Good payroll records are a necessity for any business. One of the
fundamental types of record is the time book, with printed forms
to record the hours worked by employees on a weekly basis. A.
& L. Tirocchi did use these printed time books, probably
purchased from an office supply store, but the bookkeeper generally
only recorded the wage paid weekly, not the hours worked.
The books have a column for workers name, followed by seven
columns for days of the week, followed by columns for total time
worked, rate of pay, and amount. Usually only the first and last
columns would be filled in for a particular week in the Tirocchi
shop. Then, the payroll would be totaled at the bottom of the page.
Sometimes, the bookkeeper would make notations about a workers
absence, such as "out all week" or "out one day."
In rare cases, the daily columns would be checked, indicating just
which days the employees worked. Sometimes, too, the bookkeeper
would record expenses for the week, such as:
Roses, Mrs. Wall $5
Miss Bradford expenses $2
Boy for lawn $5
These time books would yield more information about the work patterns
and wages of the workers if the forms had been completed. Hourly
wage rates are sometimes recorded for a worker, but often only the
weekly wage appears. It is not clear whether or nor the Tirocchi
workers were paid overtime wages, but it is known that when a rush
was on, the workers put in long hours.
One thing the time books do help establish is the seasonal nature
of the shops business. The fall and the spring were the busiest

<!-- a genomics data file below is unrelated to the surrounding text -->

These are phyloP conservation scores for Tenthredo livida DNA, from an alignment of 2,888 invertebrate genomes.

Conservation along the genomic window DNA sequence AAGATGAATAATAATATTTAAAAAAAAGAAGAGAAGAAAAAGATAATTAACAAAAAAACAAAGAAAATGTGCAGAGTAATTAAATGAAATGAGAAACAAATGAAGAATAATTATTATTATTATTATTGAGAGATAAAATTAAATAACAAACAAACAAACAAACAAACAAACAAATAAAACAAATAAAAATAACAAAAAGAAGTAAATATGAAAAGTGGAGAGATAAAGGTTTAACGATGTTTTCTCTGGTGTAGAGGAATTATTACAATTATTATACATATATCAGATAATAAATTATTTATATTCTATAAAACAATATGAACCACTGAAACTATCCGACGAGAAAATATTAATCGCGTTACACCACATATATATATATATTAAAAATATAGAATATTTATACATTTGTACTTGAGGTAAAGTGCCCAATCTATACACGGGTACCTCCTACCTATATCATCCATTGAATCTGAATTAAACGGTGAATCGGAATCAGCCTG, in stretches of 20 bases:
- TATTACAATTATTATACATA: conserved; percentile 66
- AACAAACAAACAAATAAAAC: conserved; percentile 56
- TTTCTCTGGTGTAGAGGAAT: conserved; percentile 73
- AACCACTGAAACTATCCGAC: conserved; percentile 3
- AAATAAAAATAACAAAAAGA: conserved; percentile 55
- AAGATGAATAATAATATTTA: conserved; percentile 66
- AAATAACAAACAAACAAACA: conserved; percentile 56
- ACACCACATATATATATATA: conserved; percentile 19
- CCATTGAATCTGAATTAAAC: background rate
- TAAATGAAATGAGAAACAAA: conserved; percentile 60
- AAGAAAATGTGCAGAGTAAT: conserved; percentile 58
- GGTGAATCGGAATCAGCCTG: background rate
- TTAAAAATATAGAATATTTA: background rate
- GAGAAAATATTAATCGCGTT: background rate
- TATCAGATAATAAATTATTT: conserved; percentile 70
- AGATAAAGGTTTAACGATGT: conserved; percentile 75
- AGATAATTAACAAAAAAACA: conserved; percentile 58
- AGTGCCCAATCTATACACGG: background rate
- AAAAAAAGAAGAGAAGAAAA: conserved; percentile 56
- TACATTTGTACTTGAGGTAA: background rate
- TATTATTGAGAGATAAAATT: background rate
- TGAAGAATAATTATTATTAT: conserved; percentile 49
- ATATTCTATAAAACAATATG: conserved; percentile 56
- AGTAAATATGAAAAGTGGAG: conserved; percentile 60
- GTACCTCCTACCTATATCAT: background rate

times, and the shop was generally closed all or much of the summer.
The books also help document busy times through the number of workers
employed in a given period, and they helped the curators track who
was in the shop at any given time.
The time books generally preceded the more rigorous payroll books
and show the size of the workforce and something about the patterns
of workless regular than today. Workers appear to have taken
time off as well as to have been laid off for lack of work. Also,
the books indicate long-term "career" workers as well
as many more short-timers.
Scholars use the time books as one piece of evidence only for analyzing
the business of the shop. Only when looking at many of the books
can they begin to see patterns emerge about the way workers were
employed, promoted, and paid. They used the books as the basis for
providing the names of the workers as entered in the project database
of workers. Much of what the curators now know about the "girls,"
supplemented with oral histories and other sources, came initially
from analysis of the time books.
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